As an introvert, I enjoy the quiet places. Where time doesn’t exist for a while and you can think through things before jumping to rash conclusions. But it’s tempting to become an extrovert in these noisy times.
Despite my introversion, I jibber jabber with random people. I find it easier sometimes to talk to a perfect stranger than when I’m among a large group of friends. I’m not alone. But when I am, and I’m talking to someone new, my instincts always tell me to steer clear of politics and religion. Nothing like ruining a chance to enjoy somebody’s company than with your opinion of the constitutional basis for why Rand Paul has decided to sue the president over NSA tradecraft. There are times however when it’s completely worth settling down your local hothead at the bar who likes to rattle off Fox News’s daily editorial talking points because she actually means it. It’s not going to change her mind though and further discussion will probably only deepen the rooted political mindset and the rage she harbors against the other party.
But in a world of digital influencers and thought leaders, and people with Klout scores over 50, you think that we’d be closer to understanding people. We all enjoy the smell of the morning napalm that Twitter spews on the daily public. Blowing off steam is one thing, but I think there are more constructive ways to spend time than making noise about Kim Kardashian’s new hair color. Although I do enjoy when celebs read their hater’s worst twitter vitriol on video.
“Quiet” by Susan Cain is great way to spend a couple days reading if you have the time. Simply titled, it’s beautifully written and she provides the reader with a history of the extrovert ideal in America (among many other things). According to Cain, introverts are thinkers and listeners. What I find is ironic is 1) how many writers are introverts, because 2) they seem to be expressing themselves verbally via the interweb more and more, 3) but it’s the thoughtless, crude, funny stuff that grabs people’s attention more than the serious problems people face. I mean twenty years ago, I wouldn’t be writing an article about communicating in a digital world.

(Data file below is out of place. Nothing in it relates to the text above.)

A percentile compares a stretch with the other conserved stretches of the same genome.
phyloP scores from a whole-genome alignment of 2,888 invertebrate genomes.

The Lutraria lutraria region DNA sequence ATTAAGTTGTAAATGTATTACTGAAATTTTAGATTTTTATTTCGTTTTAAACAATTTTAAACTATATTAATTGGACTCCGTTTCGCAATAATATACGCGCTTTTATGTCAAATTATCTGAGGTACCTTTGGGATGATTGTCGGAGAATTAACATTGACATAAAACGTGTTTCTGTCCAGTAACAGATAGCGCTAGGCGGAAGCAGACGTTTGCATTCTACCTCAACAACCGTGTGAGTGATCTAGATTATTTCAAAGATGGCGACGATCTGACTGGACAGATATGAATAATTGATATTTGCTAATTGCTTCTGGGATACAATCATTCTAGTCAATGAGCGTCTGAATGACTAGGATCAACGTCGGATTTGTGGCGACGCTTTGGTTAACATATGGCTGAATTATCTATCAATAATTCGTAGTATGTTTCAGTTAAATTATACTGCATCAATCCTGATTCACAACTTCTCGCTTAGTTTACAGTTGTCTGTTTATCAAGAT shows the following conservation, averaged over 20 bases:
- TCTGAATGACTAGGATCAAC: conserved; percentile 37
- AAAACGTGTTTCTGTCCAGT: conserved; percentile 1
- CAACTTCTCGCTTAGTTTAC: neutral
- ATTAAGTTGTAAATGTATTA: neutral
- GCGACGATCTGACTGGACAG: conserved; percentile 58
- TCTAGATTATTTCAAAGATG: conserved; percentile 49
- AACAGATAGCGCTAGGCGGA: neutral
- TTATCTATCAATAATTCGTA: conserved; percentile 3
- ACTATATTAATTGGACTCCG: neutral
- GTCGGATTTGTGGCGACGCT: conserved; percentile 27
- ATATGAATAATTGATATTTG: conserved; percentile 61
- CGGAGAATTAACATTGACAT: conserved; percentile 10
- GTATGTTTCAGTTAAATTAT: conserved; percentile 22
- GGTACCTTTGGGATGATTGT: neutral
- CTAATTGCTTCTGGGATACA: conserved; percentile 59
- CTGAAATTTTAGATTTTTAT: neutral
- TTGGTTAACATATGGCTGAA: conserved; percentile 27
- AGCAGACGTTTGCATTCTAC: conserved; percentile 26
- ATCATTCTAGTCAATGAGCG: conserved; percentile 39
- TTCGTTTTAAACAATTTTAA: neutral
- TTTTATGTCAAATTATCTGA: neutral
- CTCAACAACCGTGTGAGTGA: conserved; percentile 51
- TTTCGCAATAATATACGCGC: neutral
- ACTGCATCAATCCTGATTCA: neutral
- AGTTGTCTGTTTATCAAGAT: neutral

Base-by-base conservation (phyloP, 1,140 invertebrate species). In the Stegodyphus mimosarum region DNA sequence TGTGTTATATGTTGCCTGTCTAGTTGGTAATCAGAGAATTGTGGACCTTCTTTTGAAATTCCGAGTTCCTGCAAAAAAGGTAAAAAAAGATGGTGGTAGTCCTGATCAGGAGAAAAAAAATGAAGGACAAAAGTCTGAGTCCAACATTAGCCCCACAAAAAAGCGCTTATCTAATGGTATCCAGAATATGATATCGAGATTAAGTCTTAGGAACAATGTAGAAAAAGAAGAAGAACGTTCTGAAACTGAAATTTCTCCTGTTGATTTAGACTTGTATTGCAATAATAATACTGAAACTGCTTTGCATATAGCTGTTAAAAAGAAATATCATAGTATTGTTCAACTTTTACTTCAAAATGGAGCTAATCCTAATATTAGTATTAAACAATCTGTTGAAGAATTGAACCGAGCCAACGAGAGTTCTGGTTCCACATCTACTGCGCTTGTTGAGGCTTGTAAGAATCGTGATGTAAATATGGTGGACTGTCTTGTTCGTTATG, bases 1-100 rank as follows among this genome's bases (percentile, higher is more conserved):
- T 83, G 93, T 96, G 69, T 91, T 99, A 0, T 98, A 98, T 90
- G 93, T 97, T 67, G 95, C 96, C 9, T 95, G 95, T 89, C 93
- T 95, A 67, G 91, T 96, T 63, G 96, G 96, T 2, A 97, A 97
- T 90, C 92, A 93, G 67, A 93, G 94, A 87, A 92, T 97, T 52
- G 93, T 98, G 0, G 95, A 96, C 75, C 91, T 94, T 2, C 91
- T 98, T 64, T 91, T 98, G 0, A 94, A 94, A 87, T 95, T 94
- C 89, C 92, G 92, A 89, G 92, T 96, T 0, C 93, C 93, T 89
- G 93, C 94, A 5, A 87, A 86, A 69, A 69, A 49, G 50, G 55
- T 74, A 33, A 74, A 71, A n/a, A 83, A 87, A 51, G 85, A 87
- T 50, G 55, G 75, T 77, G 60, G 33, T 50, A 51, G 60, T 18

We live in an age of hyper-extroversion, especially here in America. But Cain tells us that there is hope for the introverted type and why this personality has managed to survive as we’ve evolved. It has qualities that make it indispensable to human interactions. I wonder if that’ll hold true in the next few decades. Twitter is young and fun. Will it survive as we evolve with it? Or will it be gobbled up, swallowed and then regurgitated like much of the content that flows on its feed?
For me, nothing beats a cup of coffee with a friend that likes talking. Even letting your old college friend with the gregarious personality dominate the conversation can be enjoyable. But I think more people should recognize the simplicity of calm conversation over the 140 character soundbyte.
I’d like to think that we’re in a social media stage of life. Like my nephews and nieces that say the first thing comes into head. “Uncle Stephen’s not too fat. Ok maybe a little.” Maybe it doesn’t survive, but it’s definitely going to evolve. And so are we, I just hope we manage to make it out of the next decade before people get so turned off that we lose the opportunity to connect.
Despite it all, I’ll continue to indulge in Tweets, Facebook shares and blogs about Rand Paul’s latest political diversion. I’m still seeking out the shiny, diamonds in the rough that will transport me away for just a few minutes, until I’m ready to leave this quiet place.